The first prize in the new Shanghai Masters will be £48,000, which is £13,000 more than Graeme Dott received for winning last season’s China Open.
The total prize fund is £250,000 - £24,500 more than for the Beijing event.
World Snooker has taken a decision to plough the increase into the business end of the tournament. The runner-up will receive £22,500 (£5,000 more than in Beijing) and the losing semi-finalists £12,000 (£3,250 more than at the China Open). The prize money in the other rounds remains the same as for the previous Chinese event.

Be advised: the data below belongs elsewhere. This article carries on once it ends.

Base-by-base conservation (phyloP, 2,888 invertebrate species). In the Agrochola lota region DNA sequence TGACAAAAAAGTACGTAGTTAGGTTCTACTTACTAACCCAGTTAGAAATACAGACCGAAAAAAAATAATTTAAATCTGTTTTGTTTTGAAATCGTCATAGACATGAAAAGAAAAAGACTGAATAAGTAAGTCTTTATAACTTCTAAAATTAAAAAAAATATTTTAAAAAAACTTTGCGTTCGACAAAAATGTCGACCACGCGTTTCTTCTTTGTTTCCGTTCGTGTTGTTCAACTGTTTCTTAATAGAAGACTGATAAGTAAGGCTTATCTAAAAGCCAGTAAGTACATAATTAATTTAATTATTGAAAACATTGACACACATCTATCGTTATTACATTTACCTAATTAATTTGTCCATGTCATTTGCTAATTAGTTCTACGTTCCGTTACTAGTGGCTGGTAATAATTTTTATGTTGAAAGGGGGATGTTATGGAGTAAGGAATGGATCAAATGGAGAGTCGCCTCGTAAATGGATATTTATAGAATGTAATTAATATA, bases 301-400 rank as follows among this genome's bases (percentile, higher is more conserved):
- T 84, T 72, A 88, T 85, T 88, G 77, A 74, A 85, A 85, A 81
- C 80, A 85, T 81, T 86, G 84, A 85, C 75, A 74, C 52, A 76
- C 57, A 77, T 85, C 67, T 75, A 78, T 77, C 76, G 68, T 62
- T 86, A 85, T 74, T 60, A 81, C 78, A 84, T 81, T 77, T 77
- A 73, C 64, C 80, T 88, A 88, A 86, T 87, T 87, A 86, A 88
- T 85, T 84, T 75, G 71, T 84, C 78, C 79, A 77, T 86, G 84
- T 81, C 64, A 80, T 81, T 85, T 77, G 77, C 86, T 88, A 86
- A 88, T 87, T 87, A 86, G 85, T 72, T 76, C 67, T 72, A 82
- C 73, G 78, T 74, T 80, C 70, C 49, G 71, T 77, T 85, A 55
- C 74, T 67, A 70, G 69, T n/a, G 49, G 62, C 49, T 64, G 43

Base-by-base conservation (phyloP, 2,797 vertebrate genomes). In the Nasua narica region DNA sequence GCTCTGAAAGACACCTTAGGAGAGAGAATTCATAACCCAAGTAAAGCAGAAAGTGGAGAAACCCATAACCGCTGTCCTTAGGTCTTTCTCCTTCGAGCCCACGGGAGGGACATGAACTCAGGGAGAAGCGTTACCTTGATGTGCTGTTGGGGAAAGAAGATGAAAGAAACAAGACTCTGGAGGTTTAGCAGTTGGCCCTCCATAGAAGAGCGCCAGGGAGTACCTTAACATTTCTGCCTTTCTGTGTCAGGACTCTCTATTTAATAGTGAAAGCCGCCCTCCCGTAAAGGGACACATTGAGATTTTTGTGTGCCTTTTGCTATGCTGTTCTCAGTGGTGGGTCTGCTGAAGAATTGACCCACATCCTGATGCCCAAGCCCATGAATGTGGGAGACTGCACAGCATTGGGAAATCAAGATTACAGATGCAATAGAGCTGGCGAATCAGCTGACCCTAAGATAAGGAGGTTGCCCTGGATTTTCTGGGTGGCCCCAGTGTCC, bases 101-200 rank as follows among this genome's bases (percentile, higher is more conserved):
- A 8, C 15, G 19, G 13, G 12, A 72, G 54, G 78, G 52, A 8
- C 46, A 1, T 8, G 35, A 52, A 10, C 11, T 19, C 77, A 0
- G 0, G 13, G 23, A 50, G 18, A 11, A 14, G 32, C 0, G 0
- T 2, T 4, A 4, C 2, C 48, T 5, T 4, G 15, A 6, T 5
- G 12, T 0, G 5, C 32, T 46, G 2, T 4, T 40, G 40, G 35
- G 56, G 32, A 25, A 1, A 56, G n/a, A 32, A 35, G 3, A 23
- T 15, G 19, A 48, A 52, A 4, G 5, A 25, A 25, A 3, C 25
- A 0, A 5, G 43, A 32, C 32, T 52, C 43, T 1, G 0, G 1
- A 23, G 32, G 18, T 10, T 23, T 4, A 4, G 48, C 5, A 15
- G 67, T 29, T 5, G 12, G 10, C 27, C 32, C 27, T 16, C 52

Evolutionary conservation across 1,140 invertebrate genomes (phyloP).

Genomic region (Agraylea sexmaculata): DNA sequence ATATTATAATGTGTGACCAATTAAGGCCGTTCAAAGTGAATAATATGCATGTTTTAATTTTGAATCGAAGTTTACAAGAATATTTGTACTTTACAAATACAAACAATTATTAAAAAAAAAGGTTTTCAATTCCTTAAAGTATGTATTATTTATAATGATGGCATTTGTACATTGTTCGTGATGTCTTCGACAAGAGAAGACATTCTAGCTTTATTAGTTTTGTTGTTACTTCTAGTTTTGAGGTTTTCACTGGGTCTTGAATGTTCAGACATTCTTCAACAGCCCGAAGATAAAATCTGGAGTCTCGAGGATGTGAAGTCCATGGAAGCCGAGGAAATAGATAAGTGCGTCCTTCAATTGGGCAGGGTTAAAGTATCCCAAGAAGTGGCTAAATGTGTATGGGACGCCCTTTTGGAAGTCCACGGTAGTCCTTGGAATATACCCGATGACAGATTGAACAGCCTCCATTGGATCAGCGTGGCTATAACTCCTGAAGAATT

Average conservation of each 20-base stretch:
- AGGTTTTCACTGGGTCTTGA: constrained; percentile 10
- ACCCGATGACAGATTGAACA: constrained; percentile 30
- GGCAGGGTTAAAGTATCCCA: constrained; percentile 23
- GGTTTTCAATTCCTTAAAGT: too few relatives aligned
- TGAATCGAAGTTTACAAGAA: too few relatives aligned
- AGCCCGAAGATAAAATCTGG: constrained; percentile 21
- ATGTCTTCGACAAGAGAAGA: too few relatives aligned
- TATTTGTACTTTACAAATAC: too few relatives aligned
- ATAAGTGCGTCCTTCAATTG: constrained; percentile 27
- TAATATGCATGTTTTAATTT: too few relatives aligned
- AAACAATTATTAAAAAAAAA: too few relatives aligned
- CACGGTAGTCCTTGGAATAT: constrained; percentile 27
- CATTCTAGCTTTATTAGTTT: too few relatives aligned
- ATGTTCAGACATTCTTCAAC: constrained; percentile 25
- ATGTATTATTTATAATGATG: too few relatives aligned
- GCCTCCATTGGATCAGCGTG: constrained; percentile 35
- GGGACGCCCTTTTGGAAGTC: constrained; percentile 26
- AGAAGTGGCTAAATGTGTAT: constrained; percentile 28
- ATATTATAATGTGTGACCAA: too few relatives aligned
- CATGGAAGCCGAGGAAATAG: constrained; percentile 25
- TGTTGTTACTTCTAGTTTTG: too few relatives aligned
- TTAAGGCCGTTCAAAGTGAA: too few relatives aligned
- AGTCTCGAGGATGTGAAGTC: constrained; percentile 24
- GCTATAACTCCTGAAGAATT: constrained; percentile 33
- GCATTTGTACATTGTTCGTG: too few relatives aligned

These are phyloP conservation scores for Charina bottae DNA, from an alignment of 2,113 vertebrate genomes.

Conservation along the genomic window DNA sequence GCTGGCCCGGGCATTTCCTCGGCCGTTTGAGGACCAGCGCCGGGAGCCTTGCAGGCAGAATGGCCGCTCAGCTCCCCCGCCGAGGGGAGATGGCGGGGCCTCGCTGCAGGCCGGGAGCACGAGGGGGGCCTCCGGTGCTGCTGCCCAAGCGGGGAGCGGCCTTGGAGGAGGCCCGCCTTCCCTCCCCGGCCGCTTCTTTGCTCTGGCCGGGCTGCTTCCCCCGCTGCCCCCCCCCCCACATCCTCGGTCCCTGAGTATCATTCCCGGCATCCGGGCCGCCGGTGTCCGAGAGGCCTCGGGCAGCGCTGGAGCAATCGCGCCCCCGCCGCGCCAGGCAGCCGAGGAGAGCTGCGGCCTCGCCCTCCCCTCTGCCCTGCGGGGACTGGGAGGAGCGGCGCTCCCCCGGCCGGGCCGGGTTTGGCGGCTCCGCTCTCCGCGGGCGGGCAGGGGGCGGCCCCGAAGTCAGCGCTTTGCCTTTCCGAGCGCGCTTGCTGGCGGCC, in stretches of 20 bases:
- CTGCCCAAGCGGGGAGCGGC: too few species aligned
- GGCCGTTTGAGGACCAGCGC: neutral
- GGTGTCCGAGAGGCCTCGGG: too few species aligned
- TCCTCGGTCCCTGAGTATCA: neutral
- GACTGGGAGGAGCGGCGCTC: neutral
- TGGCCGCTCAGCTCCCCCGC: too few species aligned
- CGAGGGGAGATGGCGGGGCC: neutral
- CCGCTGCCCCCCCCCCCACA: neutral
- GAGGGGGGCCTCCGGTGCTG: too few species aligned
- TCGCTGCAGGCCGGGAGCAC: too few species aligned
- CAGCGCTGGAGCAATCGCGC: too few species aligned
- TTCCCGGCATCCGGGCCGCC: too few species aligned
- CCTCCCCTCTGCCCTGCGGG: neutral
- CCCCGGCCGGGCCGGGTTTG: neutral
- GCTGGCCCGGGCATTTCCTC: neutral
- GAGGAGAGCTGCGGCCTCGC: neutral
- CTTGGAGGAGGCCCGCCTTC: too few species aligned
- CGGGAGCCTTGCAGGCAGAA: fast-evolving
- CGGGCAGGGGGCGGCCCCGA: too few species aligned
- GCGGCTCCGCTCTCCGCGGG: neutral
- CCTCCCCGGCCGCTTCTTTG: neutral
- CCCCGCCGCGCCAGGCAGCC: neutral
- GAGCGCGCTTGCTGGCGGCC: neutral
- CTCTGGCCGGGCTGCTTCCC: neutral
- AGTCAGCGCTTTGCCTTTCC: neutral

I think this is the right thing to do. In sport, excellence should be rewarded. Of course, to most of us £35,000 would be a lot of money for a week’s work but winning a tournament is a great achievement and this should be reflected in how the pot is divvied up.
Also, by increasing the first prize the prestige of the tournament grows as well. To the casual observer, it makes the event appear more worthy of their time and suggests snooker’s fortunes are improving.